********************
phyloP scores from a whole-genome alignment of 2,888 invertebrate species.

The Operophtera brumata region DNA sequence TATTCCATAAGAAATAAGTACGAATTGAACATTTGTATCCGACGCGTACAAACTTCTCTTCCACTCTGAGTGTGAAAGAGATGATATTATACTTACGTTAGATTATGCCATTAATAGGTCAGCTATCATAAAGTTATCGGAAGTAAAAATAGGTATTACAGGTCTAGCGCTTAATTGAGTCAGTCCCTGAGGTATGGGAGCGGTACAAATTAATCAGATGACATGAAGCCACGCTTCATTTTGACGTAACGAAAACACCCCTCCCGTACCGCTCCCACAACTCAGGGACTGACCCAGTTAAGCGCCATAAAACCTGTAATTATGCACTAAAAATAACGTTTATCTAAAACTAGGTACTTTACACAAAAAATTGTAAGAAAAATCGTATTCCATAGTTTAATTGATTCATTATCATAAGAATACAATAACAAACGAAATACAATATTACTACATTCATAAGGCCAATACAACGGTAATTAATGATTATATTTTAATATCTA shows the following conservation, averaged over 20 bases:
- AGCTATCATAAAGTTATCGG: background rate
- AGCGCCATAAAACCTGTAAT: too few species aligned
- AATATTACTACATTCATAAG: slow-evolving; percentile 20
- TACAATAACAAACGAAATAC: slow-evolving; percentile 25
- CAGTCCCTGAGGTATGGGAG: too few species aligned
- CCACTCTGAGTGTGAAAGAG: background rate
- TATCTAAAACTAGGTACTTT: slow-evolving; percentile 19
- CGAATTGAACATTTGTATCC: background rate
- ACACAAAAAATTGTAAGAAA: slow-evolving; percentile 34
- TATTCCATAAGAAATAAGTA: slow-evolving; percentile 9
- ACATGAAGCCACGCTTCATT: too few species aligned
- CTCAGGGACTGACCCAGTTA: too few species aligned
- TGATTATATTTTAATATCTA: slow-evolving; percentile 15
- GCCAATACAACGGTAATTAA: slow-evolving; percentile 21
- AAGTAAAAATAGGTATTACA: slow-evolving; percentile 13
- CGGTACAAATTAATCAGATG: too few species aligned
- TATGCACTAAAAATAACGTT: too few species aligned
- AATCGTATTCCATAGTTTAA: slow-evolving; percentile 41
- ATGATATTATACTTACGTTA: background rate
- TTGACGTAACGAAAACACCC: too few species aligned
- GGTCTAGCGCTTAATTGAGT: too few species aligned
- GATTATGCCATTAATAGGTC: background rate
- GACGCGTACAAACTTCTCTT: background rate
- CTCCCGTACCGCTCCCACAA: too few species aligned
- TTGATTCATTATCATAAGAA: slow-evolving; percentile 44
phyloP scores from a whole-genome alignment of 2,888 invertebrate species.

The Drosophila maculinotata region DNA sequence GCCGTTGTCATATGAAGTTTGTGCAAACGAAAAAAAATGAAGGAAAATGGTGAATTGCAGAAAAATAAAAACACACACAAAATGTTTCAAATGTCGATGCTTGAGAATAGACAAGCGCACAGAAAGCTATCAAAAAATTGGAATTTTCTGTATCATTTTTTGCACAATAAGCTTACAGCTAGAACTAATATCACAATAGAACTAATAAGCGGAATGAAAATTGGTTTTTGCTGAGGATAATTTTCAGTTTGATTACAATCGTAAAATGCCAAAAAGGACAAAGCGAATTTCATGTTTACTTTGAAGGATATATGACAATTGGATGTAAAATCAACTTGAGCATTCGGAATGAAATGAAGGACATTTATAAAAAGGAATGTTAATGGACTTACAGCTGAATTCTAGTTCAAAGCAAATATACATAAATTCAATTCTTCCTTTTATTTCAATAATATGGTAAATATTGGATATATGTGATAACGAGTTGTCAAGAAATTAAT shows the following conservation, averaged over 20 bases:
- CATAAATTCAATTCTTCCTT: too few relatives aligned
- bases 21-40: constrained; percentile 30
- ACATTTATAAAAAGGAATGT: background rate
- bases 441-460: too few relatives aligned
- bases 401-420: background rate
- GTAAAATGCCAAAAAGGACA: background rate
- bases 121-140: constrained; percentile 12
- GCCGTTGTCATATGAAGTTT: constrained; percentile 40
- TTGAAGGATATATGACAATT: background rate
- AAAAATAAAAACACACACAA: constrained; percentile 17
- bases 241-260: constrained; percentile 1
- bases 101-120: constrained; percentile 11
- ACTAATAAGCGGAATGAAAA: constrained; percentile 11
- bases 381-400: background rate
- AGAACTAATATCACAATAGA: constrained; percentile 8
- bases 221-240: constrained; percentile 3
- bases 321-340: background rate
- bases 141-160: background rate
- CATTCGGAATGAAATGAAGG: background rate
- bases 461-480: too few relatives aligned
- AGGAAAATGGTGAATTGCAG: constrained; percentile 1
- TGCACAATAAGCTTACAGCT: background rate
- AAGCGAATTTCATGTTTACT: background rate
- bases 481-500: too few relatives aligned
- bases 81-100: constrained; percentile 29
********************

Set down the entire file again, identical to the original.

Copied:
phyloP scores from a whole-genome alignment of 2,888 invertebrate species.

The Operophtera brumata region DNA sequence TATTCCATAAGAAATAAGTACGAATTGAACATTTGTATCCGACGCGTACAAACTTCTCTTCCACTCTGAGTGTGAAAGAGATGATATTATACTTACGTTAGATTATGCCATTAATAGGTCAGCTATCATAAAGTTATCGGAAGTAAAAATAGGTATTACAGGTCTAGCGCTTAATTGAGTCAGTCCCTGAGGTATGGGAGCGGTACAAATTAATCAGATGACATGAAGCCACGCTTCATTTTGACGTAACGAAAACACCCCTCCCGTACCGCTCCCACAACTCAGGGACTGACCCAGTTAAGCGCCATAAAACCTGTAATTATGCACTAAAAATAACGTTTATCTAAAACTAGGTACTTTACACAAAAAATTGTAAGAAAAATCGTATTCCATAGTTTAATTGATTCATTATCATAAGAATACAATAACAAACGAAATACAATATTACTACATTCATAAGGCCAATACAACGGTAATTAATGATTATATTTTAATATCTA shows the following conservation, averaged over 20 bases:
- AGCTATCATAAAGTTATCGG: background rate
- AGCGCCATAAAACCTGTAAT: too few species aligned
- AATATTACTACATTCATAAG: slow-evolving; percentile 20
- TACAATAACAAACGAAATAC: slow-evolving; percentile 25
- CAGTCCCTGAGGTATGGGAG: too few species aligned
- CCACTCTGAGTGTGAAAGAG: background rate
- TATCTAAAACTAGGTACTTT: slow-evolving; percentile 19
- CGAATTGAACATTTGTATCC: background rate
- ACACAAAAAATTGTAAGAAA: slow-evolving; percentile 34
- TATTCCATAAGAAATAAGTA: slow-evolving; percentile 9
- ACATGAAGCCACGCTTCATT: too few species aligned
- CTCAGGGACTGACCCAGTTA: too few species aligned
- TGATTATATTTTAATATCTA: slow-evolving; percentile 15
- GCCAATACAACGGTAATTAA: slow-evolving; percentile 21
- AAGTAAAAATAGGTATTACA: slow-evolving; percentile 13
- CGGTACAAATTAATCAGATG: too few species aligned
- TATGCACTAAAAATAACGTT: too few species aligned
- AATCGTATTCCATAGTTTAA: slow-evolving; percentile 41
- ATGATATTATACTTACGTTA: background rate
- TTGACGTAACGAAAACACCC: too few species aligned
- GGTCTAGCGCTTAATTGAGT: too few species aligned
- GATTATGCCATTAATAGGTC: background rate
- GACGCGTACAAACTTCTCTT: background rate
- CTCCCGTACCGCTCCCACAA: too few species aligned
- TTGATTCATTATCATAAGAA: slow-evolving; percentile 44
phyloP scores from a whole-genome alignment of 2,888 invertebrate species.

The Drosophila maculinotata region DNA sequence GCCGTTGTCATATGAAGTTTGTGCAAACGAAAAAAAATGAAGGAAAATGGTGAATTGCAGAAAAATAAAAACACACACAAAATGTTTCAAATGTCGATGCTTGAGAATAGACAAGCGCACAGAAAGCTATCAAAAAATTGGAATTTTCTGTATCATTTTTTGCACAATAAGCTTACAGCTAGAACTAATATCACAATAGAACTAATAAGCGGAATGAAAATTGGTTTTTGCTGAGGATAATTTTCAGTTTGATTACAATCGTAAAATGCCAAAAAGGACAAAGCGAATTTCATGTTTACTTTGAAGGATATATGACAATTGGATGTAAAATCAACTTGAGCATTCGGAATGAAATGAAGGACATTTATAAAAAGGAATGTTAATGGACTTACAGCTGAATTCTAGTTCAAAGCAAATATACATAAATTCAATTCTTCCTTTTATTTCAATAATATGGTAAATATTGGATATATGTGATAACGAGTTGTCAAGAAATTAAT shows the following conservation, averaged over 20 bases:
- CATAAATTCAATTCTTCCTT: too few relatives aligned
- bases 21-40: constrained; percentile 30
- ACATTTATAAAAAGGAATGT: background rate
- bases 441-460: too few relatives aligned
- bases 401-420: background rate
- GTAAAATGCCAAAAAGGACA: background rate
- bases 121-140: constrained; percentile 12
- GCCGTTGTCATATGAAGTTT: constrained; percentile 40
- TTGAAGGATATATGACAATT: background rate
- AAAAATAAAAACACACACAA: constrained; percentile 17
- bases 241-260: constrained; percentile 1
- bases 101-120: constrained; percentile 11
- ACTAATAAGCGGAATGAAAA: constrained; percentile 11
- bases 381-400: background rate
- AGAACTAATATCACAATAGA: constrained; percentile 8
- bases 221-240: constrained; percentile 3
- bases 321-340: background rate
- bases 141-160: background rate
- CATTCGGAATGAAATGAAGG: background rate
- bases 461-480: too few relatives aligned
- AGGAAAATGGTGAATTGCAG: constrained; percentile 1
- TGCACAATAAGCTTACAGCT: background rate
- AAGCGAATTTCATGTTTACT: background rate
- bases 481-500: too few relatives aligned
- bases 81-100: constrained; percentile 29